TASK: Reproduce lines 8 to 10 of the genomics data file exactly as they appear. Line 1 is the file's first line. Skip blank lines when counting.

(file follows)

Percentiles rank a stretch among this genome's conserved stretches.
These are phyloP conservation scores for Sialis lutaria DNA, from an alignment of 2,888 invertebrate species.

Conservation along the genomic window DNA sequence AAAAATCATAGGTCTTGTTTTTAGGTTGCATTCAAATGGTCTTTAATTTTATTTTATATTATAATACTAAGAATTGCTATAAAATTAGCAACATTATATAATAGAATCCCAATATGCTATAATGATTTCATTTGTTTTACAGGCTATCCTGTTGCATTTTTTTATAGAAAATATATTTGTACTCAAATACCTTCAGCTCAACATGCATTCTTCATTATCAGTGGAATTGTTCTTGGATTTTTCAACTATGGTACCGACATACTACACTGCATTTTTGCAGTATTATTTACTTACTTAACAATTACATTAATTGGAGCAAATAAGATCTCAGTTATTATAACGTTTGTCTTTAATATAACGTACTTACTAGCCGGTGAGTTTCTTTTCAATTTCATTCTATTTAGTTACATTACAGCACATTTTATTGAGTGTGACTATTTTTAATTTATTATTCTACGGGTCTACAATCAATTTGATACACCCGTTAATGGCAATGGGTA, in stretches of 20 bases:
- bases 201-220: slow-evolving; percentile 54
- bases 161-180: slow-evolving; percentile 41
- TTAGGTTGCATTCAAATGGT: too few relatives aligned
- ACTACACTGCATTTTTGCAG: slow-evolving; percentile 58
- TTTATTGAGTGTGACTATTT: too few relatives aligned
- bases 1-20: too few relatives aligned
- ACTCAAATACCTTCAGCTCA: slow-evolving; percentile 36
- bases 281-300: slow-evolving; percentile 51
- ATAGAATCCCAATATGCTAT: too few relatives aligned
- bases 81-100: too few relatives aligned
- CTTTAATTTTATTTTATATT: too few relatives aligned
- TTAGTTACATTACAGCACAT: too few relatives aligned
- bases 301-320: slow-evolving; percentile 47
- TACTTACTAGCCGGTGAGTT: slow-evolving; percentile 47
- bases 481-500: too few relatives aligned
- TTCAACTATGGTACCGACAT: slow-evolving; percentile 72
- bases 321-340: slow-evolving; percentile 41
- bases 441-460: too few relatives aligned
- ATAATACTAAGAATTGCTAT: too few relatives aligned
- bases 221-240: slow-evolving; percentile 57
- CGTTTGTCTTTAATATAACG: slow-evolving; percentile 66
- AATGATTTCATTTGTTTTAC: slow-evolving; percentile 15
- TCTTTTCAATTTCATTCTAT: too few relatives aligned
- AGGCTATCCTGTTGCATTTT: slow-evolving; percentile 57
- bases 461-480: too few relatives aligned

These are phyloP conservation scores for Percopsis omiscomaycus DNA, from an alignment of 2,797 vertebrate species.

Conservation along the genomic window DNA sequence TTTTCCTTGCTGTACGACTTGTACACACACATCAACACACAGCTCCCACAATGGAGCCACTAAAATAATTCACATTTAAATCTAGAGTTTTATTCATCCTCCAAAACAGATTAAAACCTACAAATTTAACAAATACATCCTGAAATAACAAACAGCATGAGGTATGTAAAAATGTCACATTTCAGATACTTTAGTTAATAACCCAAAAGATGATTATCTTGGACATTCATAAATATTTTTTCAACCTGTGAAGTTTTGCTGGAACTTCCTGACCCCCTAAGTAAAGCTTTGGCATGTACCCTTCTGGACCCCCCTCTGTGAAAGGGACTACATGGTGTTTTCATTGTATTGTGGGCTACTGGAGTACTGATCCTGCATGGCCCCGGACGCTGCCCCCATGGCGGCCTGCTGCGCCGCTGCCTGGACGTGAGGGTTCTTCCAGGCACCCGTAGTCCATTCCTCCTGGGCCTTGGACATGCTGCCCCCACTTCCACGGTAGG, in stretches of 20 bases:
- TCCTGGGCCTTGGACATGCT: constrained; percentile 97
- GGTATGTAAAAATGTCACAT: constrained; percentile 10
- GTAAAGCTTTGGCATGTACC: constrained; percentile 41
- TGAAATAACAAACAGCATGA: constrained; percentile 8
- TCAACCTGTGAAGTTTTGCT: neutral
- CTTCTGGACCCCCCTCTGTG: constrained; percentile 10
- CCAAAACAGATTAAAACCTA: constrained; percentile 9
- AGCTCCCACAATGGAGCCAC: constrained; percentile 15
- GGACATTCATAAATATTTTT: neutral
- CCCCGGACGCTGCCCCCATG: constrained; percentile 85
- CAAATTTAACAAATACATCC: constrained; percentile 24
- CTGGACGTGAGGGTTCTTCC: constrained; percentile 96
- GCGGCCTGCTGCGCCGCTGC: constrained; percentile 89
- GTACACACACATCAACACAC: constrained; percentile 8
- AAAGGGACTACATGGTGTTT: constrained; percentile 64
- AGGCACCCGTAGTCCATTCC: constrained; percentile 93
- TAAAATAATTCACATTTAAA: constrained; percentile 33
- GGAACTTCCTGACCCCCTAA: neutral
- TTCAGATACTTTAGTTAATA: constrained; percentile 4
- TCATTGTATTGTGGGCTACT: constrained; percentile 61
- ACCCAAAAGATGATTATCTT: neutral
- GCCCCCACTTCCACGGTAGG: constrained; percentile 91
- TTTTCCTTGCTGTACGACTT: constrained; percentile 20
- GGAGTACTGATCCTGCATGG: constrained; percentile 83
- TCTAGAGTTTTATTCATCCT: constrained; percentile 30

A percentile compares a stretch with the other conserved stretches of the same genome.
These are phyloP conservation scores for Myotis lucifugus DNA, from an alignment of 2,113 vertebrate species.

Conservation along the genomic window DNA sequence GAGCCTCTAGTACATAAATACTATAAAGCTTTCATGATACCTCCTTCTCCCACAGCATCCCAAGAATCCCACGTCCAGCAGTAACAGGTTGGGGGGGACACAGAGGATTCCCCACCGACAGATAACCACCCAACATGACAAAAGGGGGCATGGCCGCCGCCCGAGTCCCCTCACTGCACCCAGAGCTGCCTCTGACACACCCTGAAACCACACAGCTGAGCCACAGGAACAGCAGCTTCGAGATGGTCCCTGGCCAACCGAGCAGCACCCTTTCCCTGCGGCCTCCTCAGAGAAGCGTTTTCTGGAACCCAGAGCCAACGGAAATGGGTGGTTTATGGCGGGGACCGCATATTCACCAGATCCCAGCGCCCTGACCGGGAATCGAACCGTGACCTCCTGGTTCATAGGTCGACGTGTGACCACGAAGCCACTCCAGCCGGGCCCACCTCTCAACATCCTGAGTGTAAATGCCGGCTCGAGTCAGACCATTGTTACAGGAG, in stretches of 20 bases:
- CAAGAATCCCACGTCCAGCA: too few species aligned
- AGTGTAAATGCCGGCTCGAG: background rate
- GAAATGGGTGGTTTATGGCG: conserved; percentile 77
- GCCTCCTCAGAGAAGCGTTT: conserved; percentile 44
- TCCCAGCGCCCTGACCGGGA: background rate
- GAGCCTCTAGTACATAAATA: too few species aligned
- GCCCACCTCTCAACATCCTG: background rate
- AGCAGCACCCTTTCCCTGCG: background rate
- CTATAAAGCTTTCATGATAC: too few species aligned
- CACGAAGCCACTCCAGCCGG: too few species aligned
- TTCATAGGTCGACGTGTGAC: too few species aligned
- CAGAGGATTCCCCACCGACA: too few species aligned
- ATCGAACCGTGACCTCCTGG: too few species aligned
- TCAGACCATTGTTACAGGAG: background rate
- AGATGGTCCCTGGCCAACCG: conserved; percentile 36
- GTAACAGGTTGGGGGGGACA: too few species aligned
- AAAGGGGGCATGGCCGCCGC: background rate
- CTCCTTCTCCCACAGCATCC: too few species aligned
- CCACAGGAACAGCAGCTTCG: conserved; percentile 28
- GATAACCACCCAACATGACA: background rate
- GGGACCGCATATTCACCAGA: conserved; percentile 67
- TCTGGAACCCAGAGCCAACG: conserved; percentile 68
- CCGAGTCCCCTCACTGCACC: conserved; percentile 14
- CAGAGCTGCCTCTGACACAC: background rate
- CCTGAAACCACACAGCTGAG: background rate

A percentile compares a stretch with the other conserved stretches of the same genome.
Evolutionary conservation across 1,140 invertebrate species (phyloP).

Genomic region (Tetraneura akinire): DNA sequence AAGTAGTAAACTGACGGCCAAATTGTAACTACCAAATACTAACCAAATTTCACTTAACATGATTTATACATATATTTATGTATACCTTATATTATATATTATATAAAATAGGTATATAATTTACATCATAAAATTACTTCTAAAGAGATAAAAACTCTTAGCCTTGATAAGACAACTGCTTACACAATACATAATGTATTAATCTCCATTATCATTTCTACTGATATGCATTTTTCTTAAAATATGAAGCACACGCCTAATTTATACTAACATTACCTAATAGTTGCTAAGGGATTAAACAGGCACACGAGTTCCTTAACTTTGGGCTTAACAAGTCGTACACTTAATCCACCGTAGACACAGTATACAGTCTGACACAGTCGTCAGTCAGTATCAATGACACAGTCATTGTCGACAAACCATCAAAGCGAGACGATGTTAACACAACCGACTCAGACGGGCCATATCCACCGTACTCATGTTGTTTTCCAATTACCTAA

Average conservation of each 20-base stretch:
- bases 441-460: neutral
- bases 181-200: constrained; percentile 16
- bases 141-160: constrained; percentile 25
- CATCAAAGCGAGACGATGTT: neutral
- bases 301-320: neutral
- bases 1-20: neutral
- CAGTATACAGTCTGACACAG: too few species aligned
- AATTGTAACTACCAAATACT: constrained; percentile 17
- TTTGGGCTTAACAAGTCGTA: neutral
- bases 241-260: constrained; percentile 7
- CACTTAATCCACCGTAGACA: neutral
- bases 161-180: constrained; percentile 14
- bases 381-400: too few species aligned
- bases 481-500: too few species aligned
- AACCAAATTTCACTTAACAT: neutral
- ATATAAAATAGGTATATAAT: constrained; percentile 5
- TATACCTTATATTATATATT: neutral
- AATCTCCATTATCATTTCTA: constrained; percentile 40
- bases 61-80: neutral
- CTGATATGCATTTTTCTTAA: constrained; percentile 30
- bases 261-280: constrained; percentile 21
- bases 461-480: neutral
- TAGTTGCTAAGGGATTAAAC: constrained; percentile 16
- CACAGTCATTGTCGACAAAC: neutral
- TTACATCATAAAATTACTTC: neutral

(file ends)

- TTTATTGAGTGTGACTATTT: too few relatives aligned
- bases 1-20: too few relatives aligned
- ACTCAAATACCTTCAGCTCA: slow-evolving; percentile 36